The New Caledonia Grand Route 1 (NC-GR1) is a walking trail that goes from Baie de la Somme in the south of the big island of Grande Terre all the way to Dumbea River, just west of Noumea. Much of the track follows old mining and logging roads and you can find ruins along the way.
This sphere image shows where an old mining rail road once cut through. There are still traces of the railroad track in the bush. Today the river and bush has mostly recovered and wilderness has returned - with a few scars. Notice the tree barely hanging on to the upper edge of the eroded slope. It looks precarious but I saw that same tree looking just like it does now over 25 years ago and it will probably be there if you decide to make this trek yourself one day.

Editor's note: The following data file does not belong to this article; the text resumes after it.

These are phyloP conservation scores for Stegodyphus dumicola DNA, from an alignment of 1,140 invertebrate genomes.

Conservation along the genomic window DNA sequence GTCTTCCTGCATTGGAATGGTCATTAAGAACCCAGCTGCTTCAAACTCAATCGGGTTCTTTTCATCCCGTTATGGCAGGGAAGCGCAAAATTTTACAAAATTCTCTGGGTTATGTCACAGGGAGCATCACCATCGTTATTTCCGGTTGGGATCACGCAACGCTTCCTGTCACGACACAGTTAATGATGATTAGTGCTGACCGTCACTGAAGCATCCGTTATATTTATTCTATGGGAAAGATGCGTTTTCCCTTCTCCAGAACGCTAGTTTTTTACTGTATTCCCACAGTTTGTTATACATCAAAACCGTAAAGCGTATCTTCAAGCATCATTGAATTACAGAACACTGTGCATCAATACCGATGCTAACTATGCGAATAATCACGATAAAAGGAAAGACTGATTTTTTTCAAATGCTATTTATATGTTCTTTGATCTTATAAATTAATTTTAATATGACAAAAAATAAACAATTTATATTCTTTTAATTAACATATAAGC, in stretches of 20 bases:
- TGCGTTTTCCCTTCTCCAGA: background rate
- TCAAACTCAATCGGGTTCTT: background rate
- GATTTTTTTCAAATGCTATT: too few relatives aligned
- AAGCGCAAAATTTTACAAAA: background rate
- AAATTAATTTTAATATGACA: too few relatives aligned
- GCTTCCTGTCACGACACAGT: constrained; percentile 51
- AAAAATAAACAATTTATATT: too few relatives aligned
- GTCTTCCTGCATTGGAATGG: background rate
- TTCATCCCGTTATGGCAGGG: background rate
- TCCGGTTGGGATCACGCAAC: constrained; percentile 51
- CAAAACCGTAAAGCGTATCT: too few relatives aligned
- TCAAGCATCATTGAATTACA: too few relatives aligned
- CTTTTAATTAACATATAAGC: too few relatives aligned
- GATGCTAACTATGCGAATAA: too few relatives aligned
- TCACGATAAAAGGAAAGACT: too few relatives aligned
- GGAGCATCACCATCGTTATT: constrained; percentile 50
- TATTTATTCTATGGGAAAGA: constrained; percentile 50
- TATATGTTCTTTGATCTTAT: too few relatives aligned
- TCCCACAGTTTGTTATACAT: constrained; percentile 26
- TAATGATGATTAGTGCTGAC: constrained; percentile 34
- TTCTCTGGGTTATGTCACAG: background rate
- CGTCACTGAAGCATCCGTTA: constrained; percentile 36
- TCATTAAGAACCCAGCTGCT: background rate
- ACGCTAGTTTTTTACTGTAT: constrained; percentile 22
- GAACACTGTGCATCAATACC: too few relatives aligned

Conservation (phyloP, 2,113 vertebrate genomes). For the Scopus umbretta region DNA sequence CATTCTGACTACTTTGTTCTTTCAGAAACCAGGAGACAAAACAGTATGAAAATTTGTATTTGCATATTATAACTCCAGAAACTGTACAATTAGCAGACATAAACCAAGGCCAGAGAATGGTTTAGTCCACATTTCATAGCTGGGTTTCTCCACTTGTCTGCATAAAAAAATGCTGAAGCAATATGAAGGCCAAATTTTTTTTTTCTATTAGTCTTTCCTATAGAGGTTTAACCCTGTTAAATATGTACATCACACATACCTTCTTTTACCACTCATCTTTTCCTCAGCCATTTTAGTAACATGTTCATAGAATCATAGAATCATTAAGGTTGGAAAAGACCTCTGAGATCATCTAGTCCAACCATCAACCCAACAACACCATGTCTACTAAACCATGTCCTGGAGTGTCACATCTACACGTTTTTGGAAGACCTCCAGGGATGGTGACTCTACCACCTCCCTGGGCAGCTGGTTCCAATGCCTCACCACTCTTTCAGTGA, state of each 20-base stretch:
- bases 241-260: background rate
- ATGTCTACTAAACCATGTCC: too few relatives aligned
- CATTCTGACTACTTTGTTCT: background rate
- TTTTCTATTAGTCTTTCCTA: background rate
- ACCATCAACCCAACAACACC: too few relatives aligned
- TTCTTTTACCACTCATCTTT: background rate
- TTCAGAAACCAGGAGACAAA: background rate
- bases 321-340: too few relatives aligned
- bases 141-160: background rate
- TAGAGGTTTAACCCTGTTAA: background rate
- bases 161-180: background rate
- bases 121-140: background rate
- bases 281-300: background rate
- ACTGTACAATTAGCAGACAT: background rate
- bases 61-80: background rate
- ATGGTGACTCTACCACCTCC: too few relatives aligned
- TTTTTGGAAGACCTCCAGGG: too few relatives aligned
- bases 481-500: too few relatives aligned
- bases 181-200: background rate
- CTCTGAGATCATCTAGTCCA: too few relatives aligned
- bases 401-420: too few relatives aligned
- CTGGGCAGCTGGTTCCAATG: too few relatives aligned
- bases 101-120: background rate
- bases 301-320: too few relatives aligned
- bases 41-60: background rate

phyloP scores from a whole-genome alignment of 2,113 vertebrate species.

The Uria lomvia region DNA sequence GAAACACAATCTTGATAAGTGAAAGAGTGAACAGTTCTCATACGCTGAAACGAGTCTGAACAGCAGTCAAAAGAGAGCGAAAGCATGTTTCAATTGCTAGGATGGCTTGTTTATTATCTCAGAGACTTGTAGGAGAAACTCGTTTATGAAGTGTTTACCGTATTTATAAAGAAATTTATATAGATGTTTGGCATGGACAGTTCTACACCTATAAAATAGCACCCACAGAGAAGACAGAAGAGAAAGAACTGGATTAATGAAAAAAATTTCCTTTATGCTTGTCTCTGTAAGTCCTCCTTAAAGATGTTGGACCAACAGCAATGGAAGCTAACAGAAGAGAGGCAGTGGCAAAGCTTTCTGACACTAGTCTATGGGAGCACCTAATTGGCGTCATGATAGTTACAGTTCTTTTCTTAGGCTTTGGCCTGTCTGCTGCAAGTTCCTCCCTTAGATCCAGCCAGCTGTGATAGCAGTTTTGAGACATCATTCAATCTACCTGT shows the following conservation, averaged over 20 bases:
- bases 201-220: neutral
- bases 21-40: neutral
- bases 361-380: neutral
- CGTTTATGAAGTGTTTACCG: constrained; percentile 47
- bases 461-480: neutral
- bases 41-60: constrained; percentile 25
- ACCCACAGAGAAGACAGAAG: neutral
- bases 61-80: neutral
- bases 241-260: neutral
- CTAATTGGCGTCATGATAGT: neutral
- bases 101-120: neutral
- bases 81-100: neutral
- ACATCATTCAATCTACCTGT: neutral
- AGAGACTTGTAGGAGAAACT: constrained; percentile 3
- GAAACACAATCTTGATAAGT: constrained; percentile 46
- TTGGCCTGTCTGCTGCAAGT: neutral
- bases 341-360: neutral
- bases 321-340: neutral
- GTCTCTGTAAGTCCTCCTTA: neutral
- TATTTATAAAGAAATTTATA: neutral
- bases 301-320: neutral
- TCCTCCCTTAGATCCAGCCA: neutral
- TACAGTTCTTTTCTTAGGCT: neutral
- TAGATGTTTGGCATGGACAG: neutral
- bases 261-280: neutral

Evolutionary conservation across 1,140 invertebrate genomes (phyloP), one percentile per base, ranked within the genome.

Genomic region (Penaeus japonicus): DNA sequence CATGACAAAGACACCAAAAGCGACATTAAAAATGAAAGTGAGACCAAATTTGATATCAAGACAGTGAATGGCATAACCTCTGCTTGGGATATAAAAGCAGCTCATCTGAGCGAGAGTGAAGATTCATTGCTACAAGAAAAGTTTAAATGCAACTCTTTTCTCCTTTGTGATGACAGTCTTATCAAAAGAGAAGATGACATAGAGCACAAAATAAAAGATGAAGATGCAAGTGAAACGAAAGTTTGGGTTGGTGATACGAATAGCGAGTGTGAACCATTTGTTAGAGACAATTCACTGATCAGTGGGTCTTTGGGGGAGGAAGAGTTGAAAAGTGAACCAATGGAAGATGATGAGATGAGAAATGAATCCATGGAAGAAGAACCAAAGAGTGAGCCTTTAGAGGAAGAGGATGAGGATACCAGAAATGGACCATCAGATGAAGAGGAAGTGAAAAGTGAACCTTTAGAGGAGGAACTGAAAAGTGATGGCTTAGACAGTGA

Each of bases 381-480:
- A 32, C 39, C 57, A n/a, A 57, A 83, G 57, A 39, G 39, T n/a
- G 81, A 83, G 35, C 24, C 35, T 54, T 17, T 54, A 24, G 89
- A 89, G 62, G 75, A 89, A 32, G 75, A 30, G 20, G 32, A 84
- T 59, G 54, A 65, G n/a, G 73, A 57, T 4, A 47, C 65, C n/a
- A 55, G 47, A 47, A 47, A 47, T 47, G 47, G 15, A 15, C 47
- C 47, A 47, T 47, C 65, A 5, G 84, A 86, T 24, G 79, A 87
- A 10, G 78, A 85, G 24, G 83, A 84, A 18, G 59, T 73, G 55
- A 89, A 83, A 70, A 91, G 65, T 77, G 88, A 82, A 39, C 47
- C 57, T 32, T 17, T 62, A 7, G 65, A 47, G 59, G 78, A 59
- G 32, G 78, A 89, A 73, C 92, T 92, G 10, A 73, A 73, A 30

New Caledonia is the closest South Pacific Island to Australia and New Zealand. It is a French Territory and although the official language is French the culture is a blend of Melanesian, European, Polynesian, Vietnamese, Chinese, Indonesian, and more. There is one large mountainous island called Grande Terre and 6 smaller islands - the three Loyalty Islands, Belep and the Isle of Pines.The islands are remarkably unpopulated and there are vast areas of wilderness. There are hundreds of kilometers of walking treks, camp grounds, more than 42 parks and reserves, and crystal clear rivers with sparkling waterfalls. Almost one third of the population is located in the capital city of Noumea. Nickel mining is the primary industry and is the major contributor to the high standard of living in the country. Grande Terre is surrounded by the second largest barrier reef in the world and the protected lagoon created by this barrier reef is the largest in the world. Listed as a World Heritage Site in 2008, the lagoon is 24,000 square kilometers and supports a diverse and luxuriant fauna of fish and invertebrates.The vibrant, clear and rich colors are one of the first things that visitors notice when they arrive. Noumea has a complete range of hotels, resorts, restaurants, and activities to welcome visitors.